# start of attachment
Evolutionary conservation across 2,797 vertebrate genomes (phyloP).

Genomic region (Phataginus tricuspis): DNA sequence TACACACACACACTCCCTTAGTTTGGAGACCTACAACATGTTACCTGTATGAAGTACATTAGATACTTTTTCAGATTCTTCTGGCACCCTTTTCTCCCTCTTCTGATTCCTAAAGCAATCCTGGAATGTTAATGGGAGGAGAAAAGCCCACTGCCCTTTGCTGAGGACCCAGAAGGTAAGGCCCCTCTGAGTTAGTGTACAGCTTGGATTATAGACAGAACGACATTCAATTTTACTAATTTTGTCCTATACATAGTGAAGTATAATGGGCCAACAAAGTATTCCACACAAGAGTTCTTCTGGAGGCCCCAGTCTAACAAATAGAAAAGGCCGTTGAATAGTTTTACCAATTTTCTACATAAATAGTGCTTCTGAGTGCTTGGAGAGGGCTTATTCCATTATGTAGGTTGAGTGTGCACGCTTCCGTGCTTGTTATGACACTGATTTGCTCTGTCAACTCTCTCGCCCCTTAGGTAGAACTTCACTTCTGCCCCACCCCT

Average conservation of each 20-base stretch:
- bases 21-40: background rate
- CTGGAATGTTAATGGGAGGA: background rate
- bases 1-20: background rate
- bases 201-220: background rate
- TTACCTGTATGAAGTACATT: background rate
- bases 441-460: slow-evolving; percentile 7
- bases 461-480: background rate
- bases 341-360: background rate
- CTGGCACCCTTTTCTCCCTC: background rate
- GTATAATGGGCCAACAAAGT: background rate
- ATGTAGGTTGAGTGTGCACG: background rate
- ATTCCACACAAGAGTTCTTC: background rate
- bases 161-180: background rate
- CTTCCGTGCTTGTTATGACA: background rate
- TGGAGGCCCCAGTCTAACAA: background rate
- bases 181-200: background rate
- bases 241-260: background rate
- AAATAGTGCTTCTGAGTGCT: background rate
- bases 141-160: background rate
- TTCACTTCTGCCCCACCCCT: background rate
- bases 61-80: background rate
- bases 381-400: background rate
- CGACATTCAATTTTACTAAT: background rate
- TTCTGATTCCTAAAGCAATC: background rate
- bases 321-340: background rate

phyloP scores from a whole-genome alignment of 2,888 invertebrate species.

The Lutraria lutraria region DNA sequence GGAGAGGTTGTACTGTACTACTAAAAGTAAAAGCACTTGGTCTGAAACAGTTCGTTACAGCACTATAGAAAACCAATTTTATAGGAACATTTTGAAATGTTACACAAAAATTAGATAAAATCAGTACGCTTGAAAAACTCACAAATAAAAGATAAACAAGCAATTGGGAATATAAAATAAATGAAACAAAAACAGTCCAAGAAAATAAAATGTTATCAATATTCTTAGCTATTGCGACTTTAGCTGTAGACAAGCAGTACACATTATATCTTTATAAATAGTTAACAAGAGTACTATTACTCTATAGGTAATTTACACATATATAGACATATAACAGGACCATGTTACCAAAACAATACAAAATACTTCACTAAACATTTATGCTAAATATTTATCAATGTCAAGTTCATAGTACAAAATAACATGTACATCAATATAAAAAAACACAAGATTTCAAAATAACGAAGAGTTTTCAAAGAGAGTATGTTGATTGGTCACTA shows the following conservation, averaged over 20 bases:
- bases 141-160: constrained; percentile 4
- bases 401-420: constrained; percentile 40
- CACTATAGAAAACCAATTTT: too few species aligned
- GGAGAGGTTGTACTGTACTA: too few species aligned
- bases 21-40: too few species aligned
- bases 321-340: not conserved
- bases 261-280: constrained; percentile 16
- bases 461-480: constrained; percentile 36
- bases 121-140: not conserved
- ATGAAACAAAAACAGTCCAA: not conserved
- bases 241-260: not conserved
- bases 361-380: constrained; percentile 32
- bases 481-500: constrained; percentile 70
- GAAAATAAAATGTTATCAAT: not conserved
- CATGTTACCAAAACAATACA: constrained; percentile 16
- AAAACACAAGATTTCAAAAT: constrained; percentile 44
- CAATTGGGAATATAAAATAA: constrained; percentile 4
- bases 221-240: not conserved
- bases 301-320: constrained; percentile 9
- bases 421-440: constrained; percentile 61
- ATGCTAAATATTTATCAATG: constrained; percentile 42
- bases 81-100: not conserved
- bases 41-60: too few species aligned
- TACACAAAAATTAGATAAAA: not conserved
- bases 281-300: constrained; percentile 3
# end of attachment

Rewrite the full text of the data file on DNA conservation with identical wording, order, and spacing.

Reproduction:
Evolutionary conservation across 2,797 vertebrate genomes (phyloP).

Genomic region (Phataginus tricuspis): DNA sequence TACACACACACACTCCCTTAGTTTGGAGACCTACAACATGTTACCTGTATGAAGTACATTAGATACTTTTTCAGATTCTTCTGGCACCCTTTTCTCCCTCTTCTGATTCCTAAAGCAATCCTGGAATGTTAATGGGAGGAGAAAAGCCCACTGCCCTTTGCTGAGGACCCAGAAGGTAAGGCCCCTCTGAGTTAGTGTACAGCTTGGATTATAGACAGAACGACATTCAATTTTACTAATTTTGTCCTATACATAGTGAAGTATAATGGGCCAACAAAGTATTCCACACAAGAGTTCTTCTGGAGGCCCCAGTCTAACAAATAGAAAAGGCCGTTGAATAGTTTTACCAATTTTCTACATAAATAGTGCTTCTGAGTGCTTGGAGAGGGCTTATTCCATTATGTAGGTTGAGTGTGCACGCTTCCGTGCTTGTTATGACACTGATTTGCTCTGTCAACTCTCTCGCCCCTTAGGTAGAACTTCACTTCTGCCCCACCCCT

Average conservation of each 20-base stretch:
- bases 21-40: background rate
- CTGGAATGTTAATGGGAGGA: background rate
- bases 1-20: background rate
- bases 201-220: background rate
- TTACCTGTATGAAGTACATT: background rate
- bases 441-460: slow-evolving; percentile 7
- bases 461-480: background rate
- bases 341-360: background rate
- CTGGCACCCTTTTCTCCCTC: background rate
- GTATAATGGGCCAACAAAGT: background rate
- ATGTAGGTTGAGTGTGCACG: background rate
- ATTCCACACAAGAGTTCTTC: background rate
- bases 161-180: background rate
- CTTCCGTGCTTGTTATGACA: background rate
- TGGAGGCCCCAGTCTAACAA: background rate
- bases 181-200: background rate
- bases 241-260: background rate
- AAATAGTGCTTCTGAGTGCT: background rate
- bases 141-160: background rate
- TTCACTTCTGCCCCACCCCT: background rate
- bases 61-80: background rate
- bases 381-400: background rate
- CGACATTCAATTTTACTAAT: background rate
- TTCTGATTCCTAAAGCAATC: background rate
- bases 321-340: background rate

phyloP scores from a whole-genome alignment of 2,888 invertebrate species.

The Lutraria lutraria region DNA sequence GGAGAGGTTGTACTGTACTACTAAAAGTAAAAGCACTTGGTCTGAAACAGTTCGTTACAGCACTATAGAAAACCAATTTTATAGGAACATTTTGAAATGTTACACAAAAATTAGATAAAATCAGTACGCTTGAAAAACTCACAAATAAAAGATAAACAAGCAATTGGGAATATAAAATAAATGAAACAAAAACAGTCCAAGAAAATAAAATGTTATCAATATTCTTAGCTATTGCGACTTTAGCTGTAGACAAGCAGTACACATTATATCTTTATAAATAGTTAACAAGAGTACTATTACTCTATAGGTAATTTACACATATATAGACATATAACAGGACCATGTTACCAAAACAATACAAAATACTTCACTAAACATTTATGCTAAATATTTATCAATGTCAAGTTCATAGTACAAAATAACATGTACATCAATATAAAAAAACACAAGATTTCAAAATAACGAAGAGTTTTCAAAGAGAGTATGTTGATTGGTCACTA shows the following conservation, averaged over 20 bases:
- bases 141-160: constrained; percentile 4
- bases 401-420: constrained; percentile 40
- CACTATAGAAAACCAATTTT: too few species aligned
- GGAGAGGTTGTACTGTACTA: too few species aligned
- bases 21-40: too few species aligned
- bases 321-340: not conserved
- bases 261-280: constrained; percentile 16
- bases 461-480: constrained; percentile 36
- bases 121-140: not conserved
- ATGAAACAAAAACAGTCCAA: not conserved
- bases 241-260: not conserved
- bases 361-380: constrained; percentile 32
- bases 481-500: constrained; percentile 70
- GAAAATAAAATGTTATCAAT: not conserved
- CATGTTACCAAAACAATACA: constrained; percentile 16
- AAAACACAAGATTTCAAAAT: constrained; percentile 44
- CAATTGGGAATATAAAATAA: constrained; percentile 4
- bases 221-240: not conserved
- bases 301-320: constrained; percentile 9
- bases 421-440: constrained; percentile 61
- ATGCTAAATATTTATCAATG: constrained; percentile 42
- bases 81-100: not conserved
- bases 41-60: too few species aligned
- TACACAAAAATTAGATAAAA: not conserved
- bases 281-300: constrained; percentile 3